Forget January as a time for resolutions, THIS is the time of year for setting a few goals and looking ahead with enthusiasm and motivation. Spring time…a time of growth, regeneration and beauty in the natural world. It never fails to amaze me that this happens every single year. The nights creep gradually lighter as the buds and flowers start to appear and the sun makes an occasional, welcome appearance. January, with its short, damp, grey days (I’m not a fan) is a time for eating cake, keeping warm, being kind to ourselves and continuing with our regular exercise. No big changes, just lots of movies.

Please don’t choose January in the UK to start any training regime that involves the outdoors…the mud, ice, rain and cold are enough to put off even the most hardened of fitness fanatics. You may be 100% disciplined and January may be just like any other month and I applaud you, but I’m not going to add any extra pressure from a New Year’s resolution to my least favourite time of the year.

NOW though, now I can’t stop planning, thinking ahead and setting goals for the year. All of a sudden, they feel more achievable, more realistic and infinitely more appealing now that there is the prospect of some dry land on which to run and cycle. Remember, you can make a resolution at any time of the year. If you missed the boat in January, it doesn’t mean the year has to be free of intention. And those intentions don’t have to be big or sporting or impressive, they simply have to be designed to make us feel better in mind and body.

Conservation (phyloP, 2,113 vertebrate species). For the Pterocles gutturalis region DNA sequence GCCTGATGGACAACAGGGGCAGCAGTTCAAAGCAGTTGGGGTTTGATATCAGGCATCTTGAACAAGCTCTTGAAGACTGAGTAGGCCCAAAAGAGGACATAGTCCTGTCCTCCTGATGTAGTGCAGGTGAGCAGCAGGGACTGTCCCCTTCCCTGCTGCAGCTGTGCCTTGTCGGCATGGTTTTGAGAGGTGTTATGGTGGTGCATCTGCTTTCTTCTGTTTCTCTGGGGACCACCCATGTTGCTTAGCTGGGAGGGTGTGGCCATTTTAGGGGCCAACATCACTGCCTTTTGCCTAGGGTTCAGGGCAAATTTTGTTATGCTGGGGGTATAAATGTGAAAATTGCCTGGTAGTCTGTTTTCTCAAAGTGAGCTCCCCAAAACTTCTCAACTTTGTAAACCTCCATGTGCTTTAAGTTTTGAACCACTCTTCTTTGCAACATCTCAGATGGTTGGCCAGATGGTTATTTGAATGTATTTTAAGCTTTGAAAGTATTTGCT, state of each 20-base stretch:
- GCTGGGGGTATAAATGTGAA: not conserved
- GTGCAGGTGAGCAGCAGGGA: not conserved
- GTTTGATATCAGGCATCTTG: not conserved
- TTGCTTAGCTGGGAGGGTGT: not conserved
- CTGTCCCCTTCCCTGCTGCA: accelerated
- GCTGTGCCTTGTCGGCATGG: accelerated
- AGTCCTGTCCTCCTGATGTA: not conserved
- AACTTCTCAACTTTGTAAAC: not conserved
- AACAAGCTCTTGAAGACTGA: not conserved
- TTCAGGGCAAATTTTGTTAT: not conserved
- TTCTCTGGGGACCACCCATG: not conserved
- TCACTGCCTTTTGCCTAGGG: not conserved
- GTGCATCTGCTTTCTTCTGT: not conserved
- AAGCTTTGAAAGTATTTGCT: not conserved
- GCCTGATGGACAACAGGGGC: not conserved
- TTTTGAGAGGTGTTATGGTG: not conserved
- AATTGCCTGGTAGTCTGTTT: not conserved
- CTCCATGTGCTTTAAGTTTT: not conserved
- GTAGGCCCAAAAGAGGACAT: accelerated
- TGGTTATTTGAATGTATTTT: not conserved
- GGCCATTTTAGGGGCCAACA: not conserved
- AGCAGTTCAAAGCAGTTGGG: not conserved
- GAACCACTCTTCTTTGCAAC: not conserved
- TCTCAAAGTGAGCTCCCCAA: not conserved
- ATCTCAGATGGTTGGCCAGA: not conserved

Here are my tried and tested ways to go about achieving a goal:

  1. Talk to your most positive friends and family members about your ideas. If you only have a seed of a thought of what you want to do, do not mention it to anyone with any negative vibes. At this stage you only need reassurance that your goal can be met. A “fantastic, that’s a brilliant idea!” will boost your confidence and not “really? Are you sure you can do that?” which will only add to any self-doubt.
  2. Put plans in place to make sure that your goals are both achievable and realistic. It’s not possible to set a target and then hope for the best. We need mini-goals along the way. Write down and complete day to day tasks that will take you a little closer to your goals so that you are always moving forward.
  3. Challenging but not impossible. Consider your ideas and thoughts and choose goals which will give you sense of satisfaction and achievement, rather than becoming an additional stress. Your everyday life still has to happen and extra time doesn’t appear from nowhere so to include working towards goal, you’ll have to be prepared to change your timetable.
  4. Give yourself a deadline. It’s all too easy to start tomorrow. Those tomorrows will run out if you have a deadline to meet, so start now. Write things down, look at your diary and set a date for a specific goal. ‘Get fit this year’ doesn’t cut it. More like ‘Complete a 5km Park Run on 22nd April’.
  5. Find support from others. We all have hopes and dreams, big and small so while you’re going about working towards your own resolutions, look out for other people doing the same. Smile at fellow runners, chat to the person next to you in the gym. Better still, find someone who shares your goal and work towards it together.

I used all these in the pursuit of running my 10th marathon after a 9 year break from long distance running and the addition of a young family.

We did it! The Florence Marathon 2017, the day after I turned 40 with my husband Pete.

Goals don’t have to be anywhere near as big as running a marathon but I think it’s important to have them, however small. They give us time to be ourselves, to think about ourselves and to be part of something bigger than the day to day.

0 replies

Leave a Reply

Want to join the discussion?
Feel free to contribute!

Leave a Reply